Sunday, 19 December 2010
Mincemeat is a bit like Marmite.
People tend to either love it or hate it. I am firmly in the love it category.
I do truly believe, however, that a significant portion of the haters would feel differently if they tasted homemade mincemeat. When I was interning at delicious., I helped out with the Christmas food taste test. Among other things (cakes, stollen, panettone, puddings) we tested mincemeat and mince pies from a wide range of brands and price points. Even the ones that won weren't a patch on homemade.
So if you make one thing from my blog this Christmas, please make it mincemeat. Take a look at the ingredients above. Is there anything you dislike? There's no suet, no soggy candied peel.
Making mincemeat is a family tradition. Mum and I have made it together for years. It's a very simple recipe - the only thing is stirring it every now and then. We love stirring because it's an excuse to take a peek, sample some and let the gorgeous aroma out.
Nothing smells more like Christmas to me.
Our recipe is adapted from Delia's. You cook the mincemeat on low for a few hours in the oven, which lets the butter and spices thickly coat all the apple pieces and fruits and seals all their juices in. We don't use suet or candied peel because we don't really like them, but you could sub the suet in instead of the butter and replace some of the fruits with peel.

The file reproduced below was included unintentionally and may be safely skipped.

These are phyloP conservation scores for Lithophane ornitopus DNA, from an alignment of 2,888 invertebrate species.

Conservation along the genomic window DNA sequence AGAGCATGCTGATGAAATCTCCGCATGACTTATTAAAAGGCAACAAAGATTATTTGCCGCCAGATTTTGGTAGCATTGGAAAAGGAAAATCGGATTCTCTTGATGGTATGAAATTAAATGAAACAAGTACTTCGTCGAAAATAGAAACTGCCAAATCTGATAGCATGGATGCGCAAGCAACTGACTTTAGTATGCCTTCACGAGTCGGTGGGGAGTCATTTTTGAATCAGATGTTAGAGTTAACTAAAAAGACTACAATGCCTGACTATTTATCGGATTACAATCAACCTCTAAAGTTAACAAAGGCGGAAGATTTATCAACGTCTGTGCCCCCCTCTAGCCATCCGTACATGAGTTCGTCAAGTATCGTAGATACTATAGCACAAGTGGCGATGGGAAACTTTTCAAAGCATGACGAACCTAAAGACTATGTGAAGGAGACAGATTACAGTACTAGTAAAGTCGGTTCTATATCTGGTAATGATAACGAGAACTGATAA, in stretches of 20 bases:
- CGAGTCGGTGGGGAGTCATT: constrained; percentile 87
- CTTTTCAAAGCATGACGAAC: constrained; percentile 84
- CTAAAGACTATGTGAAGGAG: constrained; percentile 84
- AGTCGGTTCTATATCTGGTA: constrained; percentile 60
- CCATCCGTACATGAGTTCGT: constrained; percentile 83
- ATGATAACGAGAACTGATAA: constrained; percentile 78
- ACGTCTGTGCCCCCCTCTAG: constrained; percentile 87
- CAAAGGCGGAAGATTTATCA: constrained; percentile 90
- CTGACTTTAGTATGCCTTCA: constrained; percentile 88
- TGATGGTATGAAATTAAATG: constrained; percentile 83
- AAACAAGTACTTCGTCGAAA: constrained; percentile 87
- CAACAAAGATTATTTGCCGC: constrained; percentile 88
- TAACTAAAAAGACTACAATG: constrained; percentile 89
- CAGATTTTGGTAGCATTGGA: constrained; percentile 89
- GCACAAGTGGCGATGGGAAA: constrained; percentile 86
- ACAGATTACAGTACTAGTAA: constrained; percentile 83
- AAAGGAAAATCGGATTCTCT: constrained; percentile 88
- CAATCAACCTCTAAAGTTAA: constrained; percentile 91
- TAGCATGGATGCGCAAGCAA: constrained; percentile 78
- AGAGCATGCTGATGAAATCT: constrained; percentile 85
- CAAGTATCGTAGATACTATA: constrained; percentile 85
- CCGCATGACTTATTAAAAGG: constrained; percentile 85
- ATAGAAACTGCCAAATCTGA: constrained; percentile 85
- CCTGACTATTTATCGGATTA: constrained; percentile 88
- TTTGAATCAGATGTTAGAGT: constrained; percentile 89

Apart from gorgeous mince pies (my current recipe is here), you can use mincemeat in a variety of other things. One of our favourites is sandwiched in a crunchy slice. You could make a tart. Delia does a strudel. There's a another great Delia recipe for a mincemeat cake that's delicious - it was our Christmas cake last year.
This makes enough to last us through a Christmas season. Half it if you're not sure. If you're on the fence or have never had it before (it is quite a British thing) then go for it.
Edit 2012: I recently wrote about this mincemeat recipe for The Everygirl - as they're American, the recipe I wrote for them is in cups (it's also a half recipe) but otherwise it's the same.
(adapted from Delia Smith's Christmas)
450g apples (cooking or sour)
340g golden sultanas
350g dark brown sugar
50g whole almonds
4 tsp mixed spice*
1/2 tsp cinnamon
1/2 tsp nutmeg
6 tbsp brandy
Core and chop the apples but don't peel them, then weigh out the 450g. Cube the butter and chop the almonds into slivers. Weigh out the raisins, sultanas, golden sultanas, sugar and spices into a big roasting tray. Add the apples, almonds and butter. Zest and juice the oranges and lemons and add that on top. Mix well. Cover with foil and leave overnight to steep. Stir every now and then.
The next day, preheat the oven to 120C/225F. Give it a good stir then put the foil-covered tray into the oven for 2 hours. Take out, stir and leave to cool. It will look fatty but don't worry. As it cools, try to stir it every now and again. When cool, stir in the brandy and jar.
(Makes 3 big jars)
* If you can't get mixed spice, I suggest 1 extra tsp cinnamon, 1 tsp ground ginger, 1 tsp ground cloves, 1/2 extra tsp nutmeg and 1/2 tsp allspice.
Three more Christmas recipes:
Moulded Gingerbread Cookies
Galette des Rois